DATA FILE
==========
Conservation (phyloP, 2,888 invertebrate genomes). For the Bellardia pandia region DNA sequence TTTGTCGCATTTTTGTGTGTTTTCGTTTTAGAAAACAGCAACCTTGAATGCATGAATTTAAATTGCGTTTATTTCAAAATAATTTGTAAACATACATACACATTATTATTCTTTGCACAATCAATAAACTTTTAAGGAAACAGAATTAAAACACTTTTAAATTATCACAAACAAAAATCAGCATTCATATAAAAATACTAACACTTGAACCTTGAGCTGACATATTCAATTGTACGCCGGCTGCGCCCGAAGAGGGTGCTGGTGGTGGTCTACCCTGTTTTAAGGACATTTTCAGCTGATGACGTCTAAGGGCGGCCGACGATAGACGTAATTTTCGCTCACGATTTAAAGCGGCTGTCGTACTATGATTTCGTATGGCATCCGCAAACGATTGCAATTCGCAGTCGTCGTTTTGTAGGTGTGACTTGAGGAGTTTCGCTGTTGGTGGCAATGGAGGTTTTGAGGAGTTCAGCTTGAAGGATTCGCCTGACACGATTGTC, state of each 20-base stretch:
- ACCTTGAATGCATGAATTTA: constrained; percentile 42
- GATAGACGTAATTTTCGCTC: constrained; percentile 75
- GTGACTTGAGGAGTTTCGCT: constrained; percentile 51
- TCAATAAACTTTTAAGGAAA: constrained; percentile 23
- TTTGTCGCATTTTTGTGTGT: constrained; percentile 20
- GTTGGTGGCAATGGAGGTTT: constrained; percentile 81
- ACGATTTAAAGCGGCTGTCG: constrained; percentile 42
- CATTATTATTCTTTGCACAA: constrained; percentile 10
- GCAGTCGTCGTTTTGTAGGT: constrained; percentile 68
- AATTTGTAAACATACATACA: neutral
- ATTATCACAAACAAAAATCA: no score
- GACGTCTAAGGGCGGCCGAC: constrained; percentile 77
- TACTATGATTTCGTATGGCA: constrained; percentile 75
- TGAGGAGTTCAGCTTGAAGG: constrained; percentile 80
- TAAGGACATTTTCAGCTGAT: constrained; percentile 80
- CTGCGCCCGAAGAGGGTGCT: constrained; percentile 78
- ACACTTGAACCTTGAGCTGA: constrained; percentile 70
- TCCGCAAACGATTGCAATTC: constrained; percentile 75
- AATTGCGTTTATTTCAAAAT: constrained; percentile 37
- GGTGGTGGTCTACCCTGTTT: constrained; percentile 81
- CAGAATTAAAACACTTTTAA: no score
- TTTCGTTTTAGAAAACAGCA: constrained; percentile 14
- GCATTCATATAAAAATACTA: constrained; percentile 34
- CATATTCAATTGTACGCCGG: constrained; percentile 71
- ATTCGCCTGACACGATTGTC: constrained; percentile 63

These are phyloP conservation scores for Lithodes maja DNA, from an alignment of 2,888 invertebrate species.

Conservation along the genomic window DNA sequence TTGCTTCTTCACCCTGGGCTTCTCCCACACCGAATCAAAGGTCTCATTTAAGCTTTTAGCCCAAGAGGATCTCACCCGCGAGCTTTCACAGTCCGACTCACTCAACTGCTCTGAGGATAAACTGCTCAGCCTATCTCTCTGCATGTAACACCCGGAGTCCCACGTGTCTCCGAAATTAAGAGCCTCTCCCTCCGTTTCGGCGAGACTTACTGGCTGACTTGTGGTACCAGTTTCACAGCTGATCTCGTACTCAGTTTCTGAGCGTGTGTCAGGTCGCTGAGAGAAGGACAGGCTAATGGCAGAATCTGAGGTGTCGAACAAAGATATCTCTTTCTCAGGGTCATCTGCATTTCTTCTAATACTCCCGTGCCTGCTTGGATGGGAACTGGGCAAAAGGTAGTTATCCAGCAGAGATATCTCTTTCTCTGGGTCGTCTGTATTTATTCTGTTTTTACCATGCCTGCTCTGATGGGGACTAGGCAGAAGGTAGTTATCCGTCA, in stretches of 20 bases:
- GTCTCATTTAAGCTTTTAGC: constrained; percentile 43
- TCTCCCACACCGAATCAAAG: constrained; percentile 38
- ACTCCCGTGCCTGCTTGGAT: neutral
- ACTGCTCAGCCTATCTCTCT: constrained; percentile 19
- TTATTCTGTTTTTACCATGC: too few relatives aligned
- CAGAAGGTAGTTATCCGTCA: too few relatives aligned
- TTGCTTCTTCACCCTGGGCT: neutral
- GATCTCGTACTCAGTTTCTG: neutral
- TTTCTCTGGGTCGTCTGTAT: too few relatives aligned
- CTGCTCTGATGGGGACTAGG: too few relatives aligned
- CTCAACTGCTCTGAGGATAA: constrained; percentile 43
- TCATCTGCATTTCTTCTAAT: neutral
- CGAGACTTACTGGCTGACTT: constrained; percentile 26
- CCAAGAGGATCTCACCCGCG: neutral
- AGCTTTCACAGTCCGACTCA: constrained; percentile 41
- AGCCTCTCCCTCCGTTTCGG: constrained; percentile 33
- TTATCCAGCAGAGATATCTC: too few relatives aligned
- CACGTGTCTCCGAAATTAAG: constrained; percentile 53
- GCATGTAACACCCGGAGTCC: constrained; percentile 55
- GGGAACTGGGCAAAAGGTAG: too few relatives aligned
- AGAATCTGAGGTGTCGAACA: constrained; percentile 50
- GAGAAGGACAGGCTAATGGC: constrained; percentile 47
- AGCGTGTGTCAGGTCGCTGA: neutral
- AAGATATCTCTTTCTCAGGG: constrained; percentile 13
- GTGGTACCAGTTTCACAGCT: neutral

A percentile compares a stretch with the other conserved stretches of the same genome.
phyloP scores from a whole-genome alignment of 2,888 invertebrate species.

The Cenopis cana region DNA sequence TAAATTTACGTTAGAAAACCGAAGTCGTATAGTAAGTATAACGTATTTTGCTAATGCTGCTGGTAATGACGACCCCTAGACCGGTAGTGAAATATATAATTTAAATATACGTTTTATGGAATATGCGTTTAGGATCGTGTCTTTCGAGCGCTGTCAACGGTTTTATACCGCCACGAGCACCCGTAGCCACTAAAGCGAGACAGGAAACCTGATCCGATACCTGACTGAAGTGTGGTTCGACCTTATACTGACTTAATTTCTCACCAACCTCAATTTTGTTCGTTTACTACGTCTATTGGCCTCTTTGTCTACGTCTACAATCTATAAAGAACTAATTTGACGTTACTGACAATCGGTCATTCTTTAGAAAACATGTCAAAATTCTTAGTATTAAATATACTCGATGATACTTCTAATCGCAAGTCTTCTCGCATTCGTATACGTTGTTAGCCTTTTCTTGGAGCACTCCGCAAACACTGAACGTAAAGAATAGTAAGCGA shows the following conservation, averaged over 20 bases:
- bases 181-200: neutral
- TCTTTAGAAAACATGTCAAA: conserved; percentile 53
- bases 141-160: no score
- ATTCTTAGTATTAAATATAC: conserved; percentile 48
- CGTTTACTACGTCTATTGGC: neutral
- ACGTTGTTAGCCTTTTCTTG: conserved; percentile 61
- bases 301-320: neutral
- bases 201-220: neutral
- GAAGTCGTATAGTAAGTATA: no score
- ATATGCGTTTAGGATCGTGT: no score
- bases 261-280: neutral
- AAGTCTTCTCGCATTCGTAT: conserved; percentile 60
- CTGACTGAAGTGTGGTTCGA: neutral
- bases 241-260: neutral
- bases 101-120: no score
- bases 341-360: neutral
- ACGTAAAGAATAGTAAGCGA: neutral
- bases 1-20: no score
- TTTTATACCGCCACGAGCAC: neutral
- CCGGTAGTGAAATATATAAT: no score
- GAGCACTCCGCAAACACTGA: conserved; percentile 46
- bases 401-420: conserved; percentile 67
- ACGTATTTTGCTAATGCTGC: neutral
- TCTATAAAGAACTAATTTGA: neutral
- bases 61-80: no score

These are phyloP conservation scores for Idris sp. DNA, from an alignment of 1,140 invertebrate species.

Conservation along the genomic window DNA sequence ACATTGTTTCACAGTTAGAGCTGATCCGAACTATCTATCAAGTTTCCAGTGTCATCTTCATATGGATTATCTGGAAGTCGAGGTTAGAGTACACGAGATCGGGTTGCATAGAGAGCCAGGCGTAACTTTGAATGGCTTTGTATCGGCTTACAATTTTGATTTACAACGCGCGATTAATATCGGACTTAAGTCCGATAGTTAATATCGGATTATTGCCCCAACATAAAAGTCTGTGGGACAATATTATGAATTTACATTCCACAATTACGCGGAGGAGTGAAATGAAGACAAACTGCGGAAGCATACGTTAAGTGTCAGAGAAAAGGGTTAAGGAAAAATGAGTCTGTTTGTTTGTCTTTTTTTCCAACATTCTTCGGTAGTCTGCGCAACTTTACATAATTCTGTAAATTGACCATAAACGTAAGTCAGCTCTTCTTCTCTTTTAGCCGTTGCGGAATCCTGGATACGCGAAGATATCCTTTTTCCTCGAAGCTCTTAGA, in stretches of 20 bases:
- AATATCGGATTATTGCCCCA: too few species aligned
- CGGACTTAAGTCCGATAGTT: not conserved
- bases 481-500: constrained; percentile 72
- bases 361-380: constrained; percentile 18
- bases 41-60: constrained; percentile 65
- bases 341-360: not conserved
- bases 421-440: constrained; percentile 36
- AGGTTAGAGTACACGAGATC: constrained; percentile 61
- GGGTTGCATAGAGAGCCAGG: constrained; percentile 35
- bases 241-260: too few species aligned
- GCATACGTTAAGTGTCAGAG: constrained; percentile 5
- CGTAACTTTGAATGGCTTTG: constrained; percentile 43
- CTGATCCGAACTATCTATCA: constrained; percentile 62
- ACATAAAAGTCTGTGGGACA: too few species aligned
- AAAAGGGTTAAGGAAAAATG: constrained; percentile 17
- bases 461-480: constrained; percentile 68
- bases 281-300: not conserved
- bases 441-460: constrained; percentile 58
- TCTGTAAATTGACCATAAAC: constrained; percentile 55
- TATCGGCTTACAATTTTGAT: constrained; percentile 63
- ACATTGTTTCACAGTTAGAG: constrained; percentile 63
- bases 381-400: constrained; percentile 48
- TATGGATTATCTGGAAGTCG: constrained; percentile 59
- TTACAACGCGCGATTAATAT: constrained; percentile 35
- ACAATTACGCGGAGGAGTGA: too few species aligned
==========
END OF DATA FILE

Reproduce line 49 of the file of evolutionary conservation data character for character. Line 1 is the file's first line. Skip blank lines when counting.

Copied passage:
- AGAATCTGAGGTGTCGAACA: constrained; percentile 50